position}, wecandistinguish between theseforegoing alternatives.

Theacceleration dataofthelowerlip-jawcombination wereobtainedby velocitydifferentiationand smoothedover

a 25-msinterval(seeSec.I). Linearinstantaneous, mass-nor-

realized stiffness, K*, wasestimated usinga computer routinethatfirstfoundthemidpoint ofa givenopening orclosing gestureand then obtainedthe position(x) and acceleration {X}coordinates of thedatasample toeachside of themidpoint. Thisprocedure allowedusto compute the slope around thehypothesized equilibrium position. IfK * is unchanged across conditions theslopes should bestatistically equal. Thusif thedatalieona single spring function {linear or nonlinear}K * shouldbe identicalcloseto the move-

ment'smidpoint.Differentslopesof the x, X function, however, wouldsuggest separate springfunctions withdistinct linearstiffness components? Figure10{inset}showshowK * wasestimatedandalso OPEN

Withonenotable exception, however, in whicha fourfo ld



• i


increasein slopeoccurs,slopechangesbetweenfastand norreallyproducedgestures are fairly small.

Although thedataingeneral suggest thatstiffness (K,*v) isa keysystem parameter, a comparison of the Vp-dslope data(whichindexes K•*v)andthedisplacement datashown in Tables II and III revealsthat stiffnessis not constantfor

movements of different displacements withina givenstress condition(seealsoOstryandMunhall, 1984).In fact,stiffnesschanges invariablywith displacement bothwithin and acrossstresscategories.


(x2 \






3. Theacceleration-displacement function

Thereare at leasttwo possibilities that canaccountfor

theobserved changein stiffness (K •*•)asa functionof displacement. Oneis that a linearspringfunctionholds,for whichspring forceequals--/or andforwhichdifferent valuesof linearstiffness k areelected for,say,shorter amp]i-


J.Acoust. Sec.Am., VoL77,No.1,January 1985



FIG. 10.Acceleration versus displacement fromrestposition fortheopeningandclosing gestures associated witha stressed andunstresscd syllable {see text}.Thesmaller displacements andsteeper slopes correspond to the unstressed gestures. Theopening gestures startatthebottom right;closing gestures startat top left.

Kelso oral.:Qualitative dynamic analysis


an example of the acceleration-displacement differences Thesedatacorrespond ratherwellto thepeakvelocitybetween theopening anddosing gestures ofa stressed versus displacement findingsdiscussed in Sec.II C 3. The present a• onstressed syllable,the fourthandfifthsyllables (itali- acceleration-displacement results,however,affordan addicized)of the reiterantversions of "Thereis ac-cordingto legend..." (normalrate,SK).Differences in slopeareapparent,withtheshorteramplitude, unstressed gestures displaying greaterK * valuesthan the longeramplitude,stressed gestures.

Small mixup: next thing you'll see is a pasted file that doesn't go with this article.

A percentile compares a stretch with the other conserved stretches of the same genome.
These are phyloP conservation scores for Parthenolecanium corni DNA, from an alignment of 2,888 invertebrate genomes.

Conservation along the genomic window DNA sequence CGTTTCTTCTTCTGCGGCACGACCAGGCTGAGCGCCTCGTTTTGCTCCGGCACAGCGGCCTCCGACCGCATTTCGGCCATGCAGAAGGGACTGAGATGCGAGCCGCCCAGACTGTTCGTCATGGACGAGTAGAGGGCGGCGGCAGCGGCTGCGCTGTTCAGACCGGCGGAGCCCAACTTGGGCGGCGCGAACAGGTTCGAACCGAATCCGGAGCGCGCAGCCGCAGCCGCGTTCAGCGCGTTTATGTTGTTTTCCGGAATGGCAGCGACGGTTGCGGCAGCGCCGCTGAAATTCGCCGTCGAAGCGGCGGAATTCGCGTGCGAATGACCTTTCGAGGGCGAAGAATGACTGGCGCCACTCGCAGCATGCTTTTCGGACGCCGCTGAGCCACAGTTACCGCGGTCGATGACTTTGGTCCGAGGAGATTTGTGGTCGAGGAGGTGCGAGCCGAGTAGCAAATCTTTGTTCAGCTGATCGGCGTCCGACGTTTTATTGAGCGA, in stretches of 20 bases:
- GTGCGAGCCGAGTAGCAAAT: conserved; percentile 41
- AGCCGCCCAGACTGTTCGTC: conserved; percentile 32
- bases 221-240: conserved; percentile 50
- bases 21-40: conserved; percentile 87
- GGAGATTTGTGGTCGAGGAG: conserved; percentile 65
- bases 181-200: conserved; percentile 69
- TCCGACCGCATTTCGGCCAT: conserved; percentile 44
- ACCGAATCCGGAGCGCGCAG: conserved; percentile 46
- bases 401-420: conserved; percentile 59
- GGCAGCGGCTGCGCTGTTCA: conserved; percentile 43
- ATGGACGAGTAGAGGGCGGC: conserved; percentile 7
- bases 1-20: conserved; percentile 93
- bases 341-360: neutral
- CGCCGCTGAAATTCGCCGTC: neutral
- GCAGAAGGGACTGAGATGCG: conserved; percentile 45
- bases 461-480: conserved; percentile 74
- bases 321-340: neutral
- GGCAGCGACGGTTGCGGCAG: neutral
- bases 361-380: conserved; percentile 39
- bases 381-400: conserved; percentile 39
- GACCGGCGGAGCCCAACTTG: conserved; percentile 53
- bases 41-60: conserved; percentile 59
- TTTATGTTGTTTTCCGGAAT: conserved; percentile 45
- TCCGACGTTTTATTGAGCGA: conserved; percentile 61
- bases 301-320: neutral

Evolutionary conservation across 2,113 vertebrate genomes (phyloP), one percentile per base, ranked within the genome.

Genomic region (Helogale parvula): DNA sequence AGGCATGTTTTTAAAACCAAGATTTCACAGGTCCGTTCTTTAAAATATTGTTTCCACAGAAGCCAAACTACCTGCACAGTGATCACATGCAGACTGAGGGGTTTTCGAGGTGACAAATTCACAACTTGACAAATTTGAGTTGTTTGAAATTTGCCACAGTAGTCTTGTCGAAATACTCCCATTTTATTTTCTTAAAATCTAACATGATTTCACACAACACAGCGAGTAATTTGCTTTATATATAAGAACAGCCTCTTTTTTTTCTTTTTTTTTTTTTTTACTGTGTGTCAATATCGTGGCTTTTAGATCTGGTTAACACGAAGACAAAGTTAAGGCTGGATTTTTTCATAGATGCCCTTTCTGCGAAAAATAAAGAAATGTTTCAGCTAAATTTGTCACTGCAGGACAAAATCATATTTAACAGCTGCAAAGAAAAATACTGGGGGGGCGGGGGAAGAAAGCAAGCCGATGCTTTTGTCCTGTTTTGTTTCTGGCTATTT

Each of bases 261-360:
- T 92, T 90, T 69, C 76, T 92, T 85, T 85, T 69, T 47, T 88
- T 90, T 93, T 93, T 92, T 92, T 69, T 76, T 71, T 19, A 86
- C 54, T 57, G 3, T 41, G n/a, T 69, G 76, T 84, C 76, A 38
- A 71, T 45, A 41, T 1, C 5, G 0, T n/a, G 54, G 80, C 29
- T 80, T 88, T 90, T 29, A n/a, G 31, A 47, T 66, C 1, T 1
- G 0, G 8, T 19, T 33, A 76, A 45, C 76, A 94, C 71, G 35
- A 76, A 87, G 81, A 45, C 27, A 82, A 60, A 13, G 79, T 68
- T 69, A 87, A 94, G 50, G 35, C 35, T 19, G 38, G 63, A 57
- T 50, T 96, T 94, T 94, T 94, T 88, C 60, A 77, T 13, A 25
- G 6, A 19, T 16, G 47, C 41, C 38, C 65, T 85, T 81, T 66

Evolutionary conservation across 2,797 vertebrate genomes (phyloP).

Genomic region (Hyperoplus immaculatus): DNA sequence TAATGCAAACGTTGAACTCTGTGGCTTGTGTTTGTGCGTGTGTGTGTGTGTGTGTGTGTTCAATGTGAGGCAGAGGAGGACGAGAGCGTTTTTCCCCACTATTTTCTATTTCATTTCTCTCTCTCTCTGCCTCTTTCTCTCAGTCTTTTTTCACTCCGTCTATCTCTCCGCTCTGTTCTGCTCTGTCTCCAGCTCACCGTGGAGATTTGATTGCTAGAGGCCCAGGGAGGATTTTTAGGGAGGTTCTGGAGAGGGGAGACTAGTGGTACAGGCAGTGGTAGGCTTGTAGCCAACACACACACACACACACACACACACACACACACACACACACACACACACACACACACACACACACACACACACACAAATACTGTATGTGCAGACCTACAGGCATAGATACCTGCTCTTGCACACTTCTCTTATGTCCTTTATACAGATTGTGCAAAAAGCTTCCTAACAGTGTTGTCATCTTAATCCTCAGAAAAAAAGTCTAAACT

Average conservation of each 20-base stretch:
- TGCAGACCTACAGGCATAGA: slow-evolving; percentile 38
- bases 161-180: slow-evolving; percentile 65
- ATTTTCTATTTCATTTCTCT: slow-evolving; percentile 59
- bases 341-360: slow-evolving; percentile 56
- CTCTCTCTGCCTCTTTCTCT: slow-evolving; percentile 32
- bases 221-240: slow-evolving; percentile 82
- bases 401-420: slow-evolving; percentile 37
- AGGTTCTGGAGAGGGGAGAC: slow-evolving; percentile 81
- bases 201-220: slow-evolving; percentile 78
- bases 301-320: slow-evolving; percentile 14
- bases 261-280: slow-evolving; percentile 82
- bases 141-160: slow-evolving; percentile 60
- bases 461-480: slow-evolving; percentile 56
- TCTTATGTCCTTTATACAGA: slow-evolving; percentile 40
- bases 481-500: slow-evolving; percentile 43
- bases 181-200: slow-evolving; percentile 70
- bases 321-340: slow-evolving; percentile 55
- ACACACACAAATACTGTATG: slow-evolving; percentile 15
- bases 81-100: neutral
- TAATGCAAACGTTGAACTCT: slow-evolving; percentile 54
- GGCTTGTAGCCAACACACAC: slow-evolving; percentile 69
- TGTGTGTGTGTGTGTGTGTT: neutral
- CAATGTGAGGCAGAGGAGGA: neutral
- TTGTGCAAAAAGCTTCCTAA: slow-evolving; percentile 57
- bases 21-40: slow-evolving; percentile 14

Statisticalanalysisbearsthispictureout.The meanestimatedK * andits standarddeviationare providedfor each subject andeachgesturetypeasa functionof conditions in TableVI. Stressed gestures asa classhavelowerK * values thanunstressed gestures, Fs = 9.38and192.13,ps < 0.01for DW and.SK,respectively. SubjectDW displaysa gesture typemaineffect,F = 19.16,p < 0.0001withK * significantly greaterfor closingthanopeninggestures. Additionally, for SK thereisa gesturetypeX stress interaction, F = 20.39, p 0.1.(2)The in-

flueneeof thedoubledifferentiation (i.e.,acceleration derivedfromposition)and concomitant smoothing procedures wastestedat a movement frequency (5 Hz) comparabic to thatusedby speakers in thepresent study (seeTableI), by comparing theoutputof an Entranaccelerometer (model EG-C-240-10D)to the secondderivativeof positionoutputsmoothedtwice

at 25 ms.Takingintoaccount thegainreduction induced bysmoothing (see above},wefoundtheaverage,absolute differneebetweentransducer (unsmoothed) andnumerical{smoothed twiceat 25 ms)acceleration to heless than 5% of the rangeof measuredmovements. The crosscorrelation between the raw, unsmoothedand the smoothed,derived signal was r ----0.98. Note:Not all the x,X functionsapproximatedstraightlinesas closelyas thoseillustratedin Fig. 10. SomewereS shaped("hooked"at

displacement extrema).However,our smoothing procedures did not re-

move the"hooks." Moreimpoflant, ourestimates ofK* wer•notaffected by thepresence of such"hooks."